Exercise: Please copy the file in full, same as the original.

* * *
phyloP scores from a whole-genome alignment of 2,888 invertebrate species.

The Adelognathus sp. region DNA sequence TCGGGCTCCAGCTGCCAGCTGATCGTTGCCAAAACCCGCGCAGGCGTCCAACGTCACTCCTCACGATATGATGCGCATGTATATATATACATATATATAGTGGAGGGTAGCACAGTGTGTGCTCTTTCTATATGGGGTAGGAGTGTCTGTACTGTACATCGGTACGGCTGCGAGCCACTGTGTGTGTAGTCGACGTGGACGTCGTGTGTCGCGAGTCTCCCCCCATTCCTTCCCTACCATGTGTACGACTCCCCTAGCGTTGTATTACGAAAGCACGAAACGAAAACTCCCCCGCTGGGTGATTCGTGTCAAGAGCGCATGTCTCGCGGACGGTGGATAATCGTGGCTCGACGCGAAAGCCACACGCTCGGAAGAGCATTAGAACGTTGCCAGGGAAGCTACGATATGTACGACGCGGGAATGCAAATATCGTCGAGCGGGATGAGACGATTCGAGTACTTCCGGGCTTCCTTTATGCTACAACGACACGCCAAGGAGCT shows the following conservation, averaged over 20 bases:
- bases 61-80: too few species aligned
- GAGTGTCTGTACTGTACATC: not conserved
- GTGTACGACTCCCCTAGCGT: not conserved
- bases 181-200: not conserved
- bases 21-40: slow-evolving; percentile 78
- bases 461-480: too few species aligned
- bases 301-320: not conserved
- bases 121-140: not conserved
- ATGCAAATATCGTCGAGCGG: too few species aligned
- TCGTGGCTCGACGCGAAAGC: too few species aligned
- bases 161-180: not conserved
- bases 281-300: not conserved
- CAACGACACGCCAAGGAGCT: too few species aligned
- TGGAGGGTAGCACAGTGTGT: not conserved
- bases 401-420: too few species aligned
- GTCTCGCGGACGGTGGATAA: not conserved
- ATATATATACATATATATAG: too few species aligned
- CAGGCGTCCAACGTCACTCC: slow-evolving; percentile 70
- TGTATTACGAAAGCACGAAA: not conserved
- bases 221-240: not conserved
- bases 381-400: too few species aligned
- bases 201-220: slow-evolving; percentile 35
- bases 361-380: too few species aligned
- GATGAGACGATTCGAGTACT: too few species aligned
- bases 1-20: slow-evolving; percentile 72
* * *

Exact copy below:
phyloP scores from a whole-genome alignment of 2,888 invertebrate species.

The Adelognathus sp. region DNA sequence TCGGGCTCCAGCTGCCAGCTGATCGTTGCCAAAACCCGCGCAGGCGTCCAACGTCACTCCTCACGATATGATGCGCATGTATATATATACATATATATAGTGGAGGGTAGCACAGTGTGTGCTCTTTCTATATGGGGTAGGAGTGTCTGTACTGTACATCGGTACGGCTGCGAGCCACTGTGTGTGTAGTCGACGTGGACGTCGTGTGTCGCGAGTCTCCCCCCATTCCTTCCCTACCATGTGTACGACTCCCCTAGCGTTGTATTACGAAAGCACGAAACGAAAACTCCCCCGCTGGGTGATTCGTGTCAAGAGCGCATGTCTCGCGGACGGTGGATAATCGTGGCTCGACGCGAAAGCCACACGCTCGGAAGAGCATTAGAACGTTGCCAGGGAAGCTACGATATGTACGACGCGGGAATGCAAATATCGTCGAGCGGGATGAGACGATTCGAGTACTTCCGGGCTTCCTTTATGCTACAACGACACGCCAAGGAGCT shows the following conservation, averaged over 20 bases:
- bases 61-80: too few species aligned
- GAGTGTCTGTACTGTACATC: not conserved
- GTGTACGACTCCCCTAGCGT: not conserved
- bases 181-200: not conserved
- bases 21-40: slow-evolving; percentile 78
- bases 461-480: too few species aligned
- bases 301-320: not conserved
- bases 121-140: not conserved
- ATGCAAATATCGTCGAGCGG: too few species aligned
- TCGTGGCTCGACGCGAAAGC: too few species aligned
- bases 161-180: not conserved
- bases 281-300: not conserved
- CAACGACACGCCAAGGAGCT: too few species aligned
- TGGAGGGTAGCACAGTGTGT: not conserved
- bases 401-420: too few species aligned
- GTCTCGCGGACGGTGGATAA: not conserved
- ATATATATACATATATATAG: too few species aligned
- CAGGCGTCCAACGTCACTCC: slow-evolving; percentile 70
- TGTATTACGAAAGCACGAAA: not conserved
- bases 221-240: not conserved
- bases 381-400: too few species aligned
- bases 201-220: slow-evolving; percentile 35
- bases 361-380: too few species aligned
- GATGAGACGATTCGAGTACT: too few species aligned
- bases 1-20: slow-evolving; percentile 72